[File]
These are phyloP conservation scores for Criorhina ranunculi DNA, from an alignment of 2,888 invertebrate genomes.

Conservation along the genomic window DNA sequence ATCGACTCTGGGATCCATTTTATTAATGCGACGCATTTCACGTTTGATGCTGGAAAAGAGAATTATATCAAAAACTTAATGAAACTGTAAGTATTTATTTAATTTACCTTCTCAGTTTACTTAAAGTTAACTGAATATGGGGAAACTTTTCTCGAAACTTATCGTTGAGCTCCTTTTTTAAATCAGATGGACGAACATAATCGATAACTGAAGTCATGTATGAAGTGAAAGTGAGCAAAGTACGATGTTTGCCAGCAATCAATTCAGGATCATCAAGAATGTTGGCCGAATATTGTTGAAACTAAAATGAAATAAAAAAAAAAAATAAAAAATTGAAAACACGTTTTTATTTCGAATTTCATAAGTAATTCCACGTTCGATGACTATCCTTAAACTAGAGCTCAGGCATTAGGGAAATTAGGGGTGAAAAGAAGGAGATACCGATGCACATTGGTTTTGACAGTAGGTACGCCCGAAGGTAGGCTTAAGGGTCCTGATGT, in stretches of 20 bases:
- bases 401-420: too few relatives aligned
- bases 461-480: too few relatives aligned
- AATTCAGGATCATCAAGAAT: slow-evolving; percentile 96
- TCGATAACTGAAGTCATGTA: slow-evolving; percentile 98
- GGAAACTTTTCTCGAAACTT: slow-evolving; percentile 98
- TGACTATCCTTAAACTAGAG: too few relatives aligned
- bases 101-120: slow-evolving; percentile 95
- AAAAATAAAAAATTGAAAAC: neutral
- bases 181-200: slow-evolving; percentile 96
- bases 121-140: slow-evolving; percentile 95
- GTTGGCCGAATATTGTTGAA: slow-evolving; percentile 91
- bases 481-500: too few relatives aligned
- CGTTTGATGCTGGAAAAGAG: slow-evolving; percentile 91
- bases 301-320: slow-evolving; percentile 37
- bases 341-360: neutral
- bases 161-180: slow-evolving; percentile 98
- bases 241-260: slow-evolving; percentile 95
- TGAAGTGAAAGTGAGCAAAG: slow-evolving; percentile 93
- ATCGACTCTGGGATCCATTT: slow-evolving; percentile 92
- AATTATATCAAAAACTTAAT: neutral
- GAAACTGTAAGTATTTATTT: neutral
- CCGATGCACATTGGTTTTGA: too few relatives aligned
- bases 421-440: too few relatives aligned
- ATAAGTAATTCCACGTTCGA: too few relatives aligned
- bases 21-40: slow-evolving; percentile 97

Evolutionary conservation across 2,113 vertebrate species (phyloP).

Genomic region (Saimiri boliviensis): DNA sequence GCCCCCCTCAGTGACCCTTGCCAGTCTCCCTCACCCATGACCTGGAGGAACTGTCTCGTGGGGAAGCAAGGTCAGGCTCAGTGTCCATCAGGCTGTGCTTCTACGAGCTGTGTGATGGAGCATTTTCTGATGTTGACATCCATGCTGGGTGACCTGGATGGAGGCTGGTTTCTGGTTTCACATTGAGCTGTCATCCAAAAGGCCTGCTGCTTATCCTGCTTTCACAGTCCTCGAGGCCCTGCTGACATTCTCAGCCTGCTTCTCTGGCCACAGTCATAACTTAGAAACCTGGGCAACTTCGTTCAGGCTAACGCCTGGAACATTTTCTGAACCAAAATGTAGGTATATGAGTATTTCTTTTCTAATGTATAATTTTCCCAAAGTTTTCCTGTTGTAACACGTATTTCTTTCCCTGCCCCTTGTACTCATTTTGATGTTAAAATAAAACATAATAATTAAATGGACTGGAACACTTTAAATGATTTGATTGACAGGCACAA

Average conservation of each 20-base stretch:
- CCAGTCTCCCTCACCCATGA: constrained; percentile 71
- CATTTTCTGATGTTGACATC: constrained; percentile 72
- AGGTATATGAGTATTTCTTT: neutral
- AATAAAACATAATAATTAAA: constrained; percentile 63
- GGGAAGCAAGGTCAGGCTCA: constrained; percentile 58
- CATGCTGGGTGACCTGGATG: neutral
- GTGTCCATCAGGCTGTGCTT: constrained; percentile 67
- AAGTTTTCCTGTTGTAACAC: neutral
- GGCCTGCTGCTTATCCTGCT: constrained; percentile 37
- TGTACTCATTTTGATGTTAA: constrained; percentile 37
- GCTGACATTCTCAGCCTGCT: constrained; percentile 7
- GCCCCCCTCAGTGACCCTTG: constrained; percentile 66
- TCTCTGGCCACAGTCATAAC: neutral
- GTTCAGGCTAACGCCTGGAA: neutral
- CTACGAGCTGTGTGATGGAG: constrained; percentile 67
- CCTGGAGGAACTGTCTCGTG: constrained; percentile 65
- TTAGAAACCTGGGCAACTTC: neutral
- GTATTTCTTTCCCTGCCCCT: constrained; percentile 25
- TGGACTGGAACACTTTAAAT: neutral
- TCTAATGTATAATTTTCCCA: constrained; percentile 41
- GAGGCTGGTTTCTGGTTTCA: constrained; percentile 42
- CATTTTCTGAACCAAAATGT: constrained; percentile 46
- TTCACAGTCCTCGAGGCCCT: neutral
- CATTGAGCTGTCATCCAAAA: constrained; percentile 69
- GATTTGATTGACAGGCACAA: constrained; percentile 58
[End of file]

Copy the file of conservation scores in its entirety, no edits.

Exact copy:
These are phyloP conservation scores for Criorhina ranunculi DNA, from an alignment of 2,888 invertebrate genomes.

Conservation along the genomic window DNA sequence ATCGACTCTGGGATCCATTTTATTAATGCGACGCATTTCACGTTTGATGCTGGAAAAGAGAATTATATCAAAAACTTAATGAAACTGTAAGTATTTATTTAATTTACCTTCTCAGTTTACTTAAAGTTAACTGAATATGGGGAAACTTTTCTCGAAACTTATCGTTGAGCTCCTTTTTTAAATCAGATGGACGAACATAATCGATAACTGAAGTCATGTATGAAGTGAAAGTGAGCAAAGTACGATGTTTGCCAGCAATCAATTCAGGATCATCAAGAATGTTGGCCGAATATTGTTGAAACTAAAATGAAATAAAAAAAAAAAATAAAAAATTGAAAACACGTTTTTATTTCGAATTTCATAAGTAATTCCACGTTCGATGACTATCCTTAAACTAGAGCTCAGGCATTAGGGAAATTAGGGGTGAAAAGAAGGAGATACCGATGCACATTGGTTTTGACAGTAGGTACGCCCGAAGGTAGGCTTAAGGGTCCTGATGT, in stretches of 20 bases:
- bases 401-420: too few relatives aligned
- bases 461-480: too few relatives aligned
- AATTCAGGATCATCAAGAAT: slow-evolving; percentile 96
- TCGATAACTGAAGTCATGTA: slow-evolving; percentile 98
- GGAAACTTTTCTCGAAACTT: slow-evolving; percentile 98
- TGACTATCCTTAAACTAGAG: too few relatives aligned
- bases 101-120: slow-evolving; percentile 95
- AAAAATAAAAAATTGAAAAC: neutral
- bases 181-200: slow-evolving; percentile 96
- bases 121-140: slow-evolving; percentile 95
- GTTGGCCGAATATTGTTGAA: slow-evolving; percentile 91
- bases 481-500: too few relatives aligned
- CGTTTGATGCTGGAAAAGAG: slow-evolving; percentile 91
- bases 301-320: slow-evolving; percentile 37
- bases 341-360: neutral
- bases 161-180: slow-evolving; percentile 98
- bases 241-260: slow-evolving; percentile 95
- TGAAGTGAAAGTGAGCAAAG: slow-evolving; percentile 93
- ATCGACTCTGGGATCCATTT: slow-evolving; percentile 92
- AATTATATCAAAAACTTAAT: neutral
- GAAACTGTAAGTATTTATTT: neutral
- CCGATGCACATTGGTTTTGA: too few relatives aligned
- bases 421-440: too few relatives aligned
- ATAAGTAATTCCACGTTCGA: too few relatives aligned
- bases 21-40: slow-evolving; percentile 97

Evolutionary conservation across 2,113 vertebrate species (phyloP).

Genomic region (Saimiri boliviensis): DNA sequence GCCCCCCTCAGTGACCCTTGCCAGTCTCCCTCACCCATGACCTGGAGGAACTGTCTCGTGGGGAAGCAAGGTCAGGCTCAGTGTCCATCAGGCTGTGCTTCTACGAGCTGTGTGATGGAGCATTTTCTGATGTTGACATCCATGCTGGGTGACCTGGATGGAGGCTGGTTTCTGGTTTCACATTGAGCTGTCATCCAAAAGGCCTGCTGCTTATCCTGCTTTCACAGTCCTCGAGGCCCTGCTGACATTCTCAGCCTGCTTCTCTGGCCACAGTCATAACTTAGAAACCTGGGCAACTTCGTTCAGGCTAACGCCTGGAACATTTTCTGAACCAAAATGTAGGTATATGAGTATTTCTTTTCTAATGTATAATTTTCCCAAAGTTTTCCTGTTGTAACACGTATTTCTTTCCCTGCCCCTTGTACTCATTTTGATGTTAAAATAAAACATAATAATTAAATGGACTGGAACACTTTAAATGATTTGATTGACAGGCACAA

Average conservation of each 20-base stretch:
- CCAGTCTCCCTCACCCATGA: constrained; percentile 71
- CATTTTCTGATGTTGACATC: constrained; percentile 72
- AGGTATATGAGTATTTCTTT: neutral
- AATAAAACATAATAATTAAA: constrained; percentile 63
- GGGAAGCAAGGTCAGGCTCA: constrained; percentile 58
- CATGCTGGGTGACCTGGATG: neutral
- GTGTCCATCAGGCTGTGCTT: constrained; percentile 67
- AAGTTTTCCTGTTGTAACAC: neutral
- GGCCTGCTGCTTATCCTGCT: constrained; percentile 37
- TGTACTCATTTTGATGTTAA: constrained; percentile 37
- GCTGACATTCTCAGCCTGCT: constrained; percentile 7
- GCCCCCCTCAGTGACCCTTG: constrained; percentile 66
- TCTCTGGCCACAGTCATAAC: neutral
- GTTCAGGCTAACGCCTGGAA: neutral
- CTACGAGCTGTGTGATGGAG: constrained; percentile 67
- CCTGGAGGAACTGTCTCGTG: constrained; percentile 65
- TTAGAAACCTGGGCAACTTC: neutral
- GTATTTCTTTCCCTGCCCCT: constrained; percentile 25
- TGGACTGGAACACTTTAAAT: neutral
- TCTAATGTATAATTTTCCCA: constrained; percentile 41
- GAGGCTGGTTTCTGGTTTCA: constrained; percentile 42
- CATTTTCTGAACCAAAATGT: constrained; percentile 46
- TTCACAGTCCTCGAGGCCCT: neutral
- CATTGAGCTGTCATCCAAAA: constrained; percentile 69
- GATTTGATTGACAGGCACAA: constrained; percentile 58